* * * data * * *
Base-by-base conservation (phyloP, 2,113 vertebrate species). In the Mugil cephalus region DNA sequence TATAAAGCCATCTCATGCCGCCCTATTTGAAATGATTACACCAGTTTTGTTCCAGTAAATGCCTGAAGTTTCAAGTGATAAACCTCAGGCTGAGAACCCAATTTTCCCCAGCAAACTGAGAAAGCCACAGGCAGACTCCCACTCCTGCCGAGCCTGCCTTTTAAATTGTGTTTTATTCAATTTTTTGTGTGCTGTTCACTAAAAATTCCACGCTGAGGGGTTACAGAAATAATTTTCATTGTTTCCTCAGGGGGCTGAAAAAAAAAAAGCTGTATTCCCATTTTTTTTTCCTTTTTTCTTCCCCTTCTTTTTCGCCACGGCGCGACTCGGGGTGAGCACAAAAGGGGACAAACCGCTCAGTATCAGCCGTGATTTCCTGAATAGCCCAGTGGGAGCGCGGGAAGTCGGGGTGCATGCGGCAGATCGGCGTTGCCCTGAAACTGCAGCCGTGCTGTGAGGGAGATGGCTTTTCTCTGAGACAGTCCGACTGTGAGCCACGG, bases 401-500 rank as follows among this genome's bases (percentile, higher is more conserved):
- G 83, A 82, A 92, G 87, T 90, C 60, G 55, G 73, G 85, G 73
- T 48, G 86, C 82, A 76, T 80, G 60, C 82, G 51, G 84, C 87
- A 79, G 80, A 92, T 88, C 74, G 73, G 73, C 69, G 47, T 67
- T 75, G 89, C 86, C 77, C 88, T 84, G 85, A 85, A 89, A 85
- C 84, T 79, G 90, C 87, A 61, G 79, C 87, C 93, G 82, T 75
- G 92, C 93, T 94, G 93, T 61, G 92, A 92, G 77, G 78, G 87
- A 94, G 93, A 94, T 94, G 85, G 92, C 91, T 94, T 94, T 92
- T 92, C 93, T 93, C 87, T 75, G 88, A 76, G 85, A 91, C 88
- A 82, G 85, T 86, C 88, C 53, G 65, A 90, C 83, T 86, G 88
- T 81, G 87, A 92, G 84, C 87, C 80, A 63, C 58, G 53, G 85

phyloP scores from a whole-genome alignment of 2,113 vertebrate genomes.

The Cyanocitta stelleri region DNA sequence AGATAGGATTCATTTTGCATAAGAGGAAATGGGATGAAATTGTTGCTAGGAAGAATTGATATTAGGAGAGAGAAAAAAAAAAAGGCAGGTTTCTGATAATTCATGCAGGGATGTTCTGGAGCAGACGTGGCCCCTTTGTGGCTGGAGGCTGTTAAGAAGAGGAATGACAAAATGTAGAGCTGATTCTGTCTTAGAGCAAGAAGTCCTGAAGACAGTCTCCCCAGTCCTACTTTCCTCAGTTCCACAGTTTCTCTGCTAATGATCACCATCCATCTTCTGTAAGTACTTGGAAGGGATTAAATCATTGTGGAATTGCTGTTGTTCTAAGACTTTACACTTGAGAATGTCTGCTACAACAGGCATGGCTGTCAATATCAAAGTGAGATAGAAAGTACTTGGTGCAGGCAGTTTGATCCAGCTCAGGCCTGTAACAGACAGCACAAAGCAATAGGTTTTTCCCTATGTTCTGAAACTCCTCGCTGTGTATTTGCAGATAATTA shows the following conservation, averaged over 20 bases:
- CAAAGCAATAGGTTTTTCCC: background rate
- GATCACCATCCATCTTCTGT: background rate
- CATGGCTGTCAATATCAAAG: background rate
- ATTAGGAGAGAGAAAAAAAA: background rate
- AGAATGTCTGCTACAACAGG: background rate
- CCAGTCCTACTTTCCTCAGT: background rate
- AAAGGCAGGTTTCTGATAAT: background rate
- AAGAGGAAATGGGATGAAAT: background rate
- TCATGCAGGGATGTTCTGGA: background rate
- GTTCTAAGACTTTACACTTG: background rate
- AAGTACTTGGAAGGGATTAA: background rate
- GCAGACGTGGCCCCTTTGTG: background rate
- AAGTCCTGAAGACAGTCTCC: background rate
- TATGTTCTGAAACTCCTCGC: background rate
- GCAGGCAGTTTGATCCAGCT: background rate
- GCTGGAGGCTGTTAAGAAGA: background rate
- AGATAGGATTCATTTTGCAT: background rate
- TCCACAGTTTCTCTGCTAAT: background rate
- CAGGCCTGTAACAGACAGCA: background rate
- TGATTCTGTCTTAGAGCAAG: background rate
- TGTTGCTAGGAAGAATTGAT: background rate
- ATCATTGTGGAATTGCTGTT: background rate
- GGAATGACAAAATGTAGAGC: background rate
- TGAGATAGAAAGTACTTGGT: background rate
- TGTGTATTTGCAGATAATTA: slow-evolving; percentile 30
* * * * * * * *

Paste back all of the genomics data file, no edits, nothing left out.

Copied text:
Base-by-base conservation (phyloP, 2,113 vertebrate species). In the Mugil cephalus region DNA sequence TATAAAGCCATCTCATGCCGCCCTATTTGAAATGATTACACCAGTTTTGTTCCAGTAAATGCCTGAAGTTTCAAGTGATAAACCTCAGGCTGAGAACCCAATTTTCCCCAGCAAACTGAGAAAGCCACAGGCAGACTCCCACTCCTGCCGAGCCTGCCTTTTAAATTGTGTTTTATTCAATTTTTTGTGTGCTGTTCACTAAAAATTCCACGCTGAGGGGTTACAGAAATAATTTTCATTGTTTCCTCAGGGGGCTGAAAAAAAAAAAGCTGTATTCCCATTTTTTTTTCCTTTTTTCTTCCCCTTCTTTTTCGCCACGGCGCGACTCGGGGTGAGCACAAAAGGGGACAAACCGCTCAGTATCAGCCGTGATTTCCTGAATAGCCCAGTGGGAGCGCGGGAAGTCGGGGTGCATGCGGCAGATCGGCGTTGCCCTGAAACTGCAGCCGTGCTGTGAGGGAGATGGCTTTTCTCTGAGACAGTCCGACTGTGAGCCACGG, bases 401-500 rank as follows among this genome's bases (percentile, higher is more conserved):
- G 83, A 82, A 92, G 87, T 90, C 60, G 55, G 73, G 85, G 73
- T 48, G 86, C 82, A 76, T 80, G 60, C 82, G 51, G 84, C 87
- A 79, G 80, A 92, T 88, C 74, G 73, G 73, C 69, G 47, T 67
- T 75, G 89, C 86, C 77, C 88, T 84, G 85, A 85, A 89, A 85
- C 84, T 79, G 90, C 87, A 61, G 79, C 87, C 93, G 82, T 75
- G 92, C 93, T 94, G 93, T 61, G 92, A 92, G 77, G 78, G 87
- A 94, G 93, A 94, T 94, G 85, G 92, C 91, T 94, T 94, T 92
- T 92, C 93, T 93, C 87, T 75, G 88, A 76, G 85, A 91, C 88
- A 82, G 85, T 86, C 88, C 53, G 65, A 90, C 83, T 86, G 88
- T 81, G 87, A 92, G 84, C 87, C 80, A 63, C 58, G 53, G 85

phyloP scores from a whole-genome alignment of 2,113 vertebrate genomes.

The Cyanocitta stelleri region DNA sequence AGATAGGATTCATTTTGCATAAGAGGAAATGGGATGAAATTGTTGCTAGGAAGAATTGATATTAGGAGAGAGAAAAAAAAAAAGGCAGGTTTCTGATAATTCATGCAGGGATGTTCTGGAGCAGACGTGGCCCCTTTGTGGCTGGAGGCTGTTAAGAAGAGGAATGACAAAATGTAGAGCTGATTCTGTCTTAGAGCAAGAAGTCCTGAAGACAGTCTCCCCAGTCCTACTTTCCTCAGTTCCACAGTTTCTCTGCTAATGATCACCATCCATCTTCTGTAAGTACTTGGAAGGGATTAAATCATTGTGGAATTGCTGTTGTTCTAAGACTTTACACTTGAGAATGTCTGCTACAACAGGCATGGCTGTCAATATCAAAGTGAGATAGAAAGTACTTGGTGCAGGCAGTTTGATCCAGCTCAGGCCTGTAACAGACAGCACAAAGCAATAGGTTTTTCCCTATGTTCTGAAACTCCTCGCTGTGTATTTGCAGATAATTA shows the following conservation, averaged over 20 bases:
- CAAAGCAATAGGTTTTTCCC: background rate
- GATCACCATCCATCTTCTGT: background rate
- CATGGCTGTCAATATCAAAG: background rate
- ATTAGGAGAGAGAAAAAAAA: background rate
- AGAATGTCTGCTACAACAGG: background rate
- CCAGTCCTACTTTCCTCAGT: background rate
- AAAGGCAGGTTTCTGATAAT: background rate
- AAGAGGAAATGGGATGAAAT: background rate
- TCATGCAGGGATGTTCTGGA: background rate
- GTTCTAAGACTTTACACTTG: background rate
- AAGTACTTGGAAGGGATTAA: background rate
- GCAGACGTGGCCCCTTTGTG: background rate
- AAGTCCTGAAGACAGTCTCC: background rate
- TATGTTCTGAAACTCCTCGC: background rate
- GCAGGCAGTTTGATCCAGCT: background rate
- GCTGGAGGCTGTTAAGAAGA: background rate
- AGATAGGATTCATTTTGCAT: background rate
- TCCACAGTTTCTCTGCTAAT: background rate
- CAGGCCTGTAACAGACAGCA: background rate
- TGATTCTGTCTTAGAGCAAG: background rate
- TGTTGCTAGGAAGAATTGAT: background rate
- ATCATTGTGGAATTGCTGTT: background rate
- GGAATGACAAAATGTAGAGC: background rate
- TGAGATAGAAAGTACTTGGT: background rate
- TGTGTATTTGCAGATAATTA: slow-evolving; percentile 30